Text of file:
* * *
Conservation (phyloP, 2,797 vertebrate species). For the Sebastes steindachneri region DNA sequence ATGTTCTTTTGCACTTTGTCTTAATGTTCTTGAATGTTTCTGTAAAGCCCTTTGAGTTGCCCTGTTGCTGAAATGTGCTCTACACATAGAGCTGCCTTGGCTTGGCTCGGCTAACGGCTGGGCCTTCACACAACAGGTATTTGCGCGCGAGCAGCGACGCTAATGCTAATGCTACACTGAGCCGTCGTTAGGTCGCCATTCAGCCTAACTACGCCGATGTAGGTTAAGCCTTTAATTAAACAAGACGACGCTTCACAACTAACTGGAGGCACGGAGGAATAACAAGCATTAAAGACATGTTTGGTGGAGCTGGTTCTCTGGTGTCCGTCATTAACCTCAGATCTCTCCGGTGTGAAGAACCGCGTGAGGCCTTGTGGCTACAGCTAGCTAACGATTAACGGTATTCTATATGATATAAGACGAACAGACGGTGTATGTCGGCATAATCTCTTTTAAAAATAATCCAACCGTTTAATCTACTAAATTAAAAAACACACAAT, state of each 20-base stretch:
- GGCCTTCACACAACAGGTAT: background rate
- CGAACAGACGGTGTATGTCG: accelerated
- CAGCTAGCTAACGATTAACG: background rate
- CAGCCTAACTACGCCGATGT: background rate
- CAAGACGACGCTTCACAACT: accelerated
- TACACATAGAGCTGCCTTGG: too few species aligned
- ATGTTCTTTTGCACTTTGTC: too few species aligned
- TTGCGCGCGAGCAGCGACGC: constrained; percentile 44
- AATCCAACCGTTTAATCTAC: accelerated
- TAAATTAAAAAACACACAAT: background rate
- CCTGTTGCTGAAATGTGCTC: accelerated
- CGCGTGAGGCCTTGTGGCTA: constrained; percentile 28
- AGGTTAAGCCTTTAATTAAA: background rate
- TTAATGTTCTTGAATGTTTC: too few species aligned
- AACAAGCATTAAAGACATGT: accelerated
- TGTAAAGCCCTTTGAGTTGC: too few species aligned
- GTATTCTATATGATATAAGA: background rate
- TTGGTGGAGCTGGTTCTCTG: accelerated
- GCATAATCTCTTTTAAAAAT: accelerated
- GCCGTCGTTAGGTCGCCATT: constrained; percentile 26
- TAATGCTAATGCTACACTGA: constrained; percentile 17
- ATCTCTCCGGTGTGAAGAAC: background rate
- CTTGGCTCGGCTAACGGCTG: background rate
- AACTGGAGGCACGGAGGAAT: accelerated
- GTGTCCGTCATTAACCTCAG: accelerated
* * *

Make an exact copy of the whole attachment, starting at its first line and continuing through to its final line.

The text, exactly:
Conservation (phyloP, 2,797 vertebrate species). For the Sebastes steindachneri region DNA sequence ATGTTCTTTTGCACTTTGTCTTAATGTTCTTGAATGTTTCTGTAAAGCCCTTTGAGTTGCCCTGTTGCTGAAATGTGCTCTACACATAGAGCTGCCTTGGCTTGGCTCGGCTAACGGCTGGGCCTTCACACAACAGGTATTTGCGCGCGAGCAGCGACGCTAATGCTAATGCTACACTGAGCCGTCGTTAGGTCGCCATTCAGCCTAACTACGCCGATGTAGGTTAAGCCTTTAATTAAACAAGACGACGCTTCACAACTAACTGGAGGCACGGAGGAATAACAAGCATTAAAGACATGTTTGGTGGAGCTGGTTCTCTGGTGTCCGTCATTAACCTCAGATCTCTCCGGTGTGAAGAACCGCGTGAGGCCTTGTGGCTACAGCTAGCTAACGATTAACGGTATTCTATATGATATAAGACGAACAGACGGTGTATGTCGGCATAATCTCTTTTAAAAATAATCCAACCGTTTAATCTACTAAATTAAAAAACACACAAT, state of each 20-base stretch:
- GGCCTTCACACAACAGGTAT: background rate
- CGAACAGACGGTGTATGTCG: accelerated
- CAGCTAGCTAACGATTAACG: background rate
- CAGCCTAACTACGCCGATGT: background rate
- CAAGACGACGCTTCACAACT: accelerated
- TACACATAGAGCTGCCTTGG: too few species aligned
- ATGTTCTTTTGCACTTTGTC: too few species aligned
- TTGCGCGCGAGCAGCGACGC: constrained; percentile 44
- AATCCAACCGTTTAATCTAC: accelerated
- TAAATTAAAAAACACACAAT: background rate
- CCTGTTGCTGAAATGTGCTC: accelerated
- CGCGTGAGGCCTTGTGGCTA: constrained; percentile 28
- AGGTTAAGCCTTTAATTAAA: background rate
- TTAATGTTCTTGAATGTTTC: too few species aligned
- AACAAGCATTAAAGACATGT: accelerated
- TGTAAAGCCCTTTGAGTTGC: too few species aligned
- GTATTCTATATGATATAAGA: background rate
- TTGGTGGAGCTGGTTCTCTG: accelerated
- GCATAATCTCTTTTAAAAAT: accelerated
- GCCGTCGTTAGGTCGCCATT: constrained; percentile 26
- TAATGCTAATGCTACACTGA: constrained; percentile 17
- ATCTCTCCGGTGTGAAGAAC: background rate
- CTTGGCTCGGCTAACGGCTG: background rate
- AACTGGAGGCACGGAGGAAT: accelerated
- GTGTCCGTCATTAACCTCAG: accelerated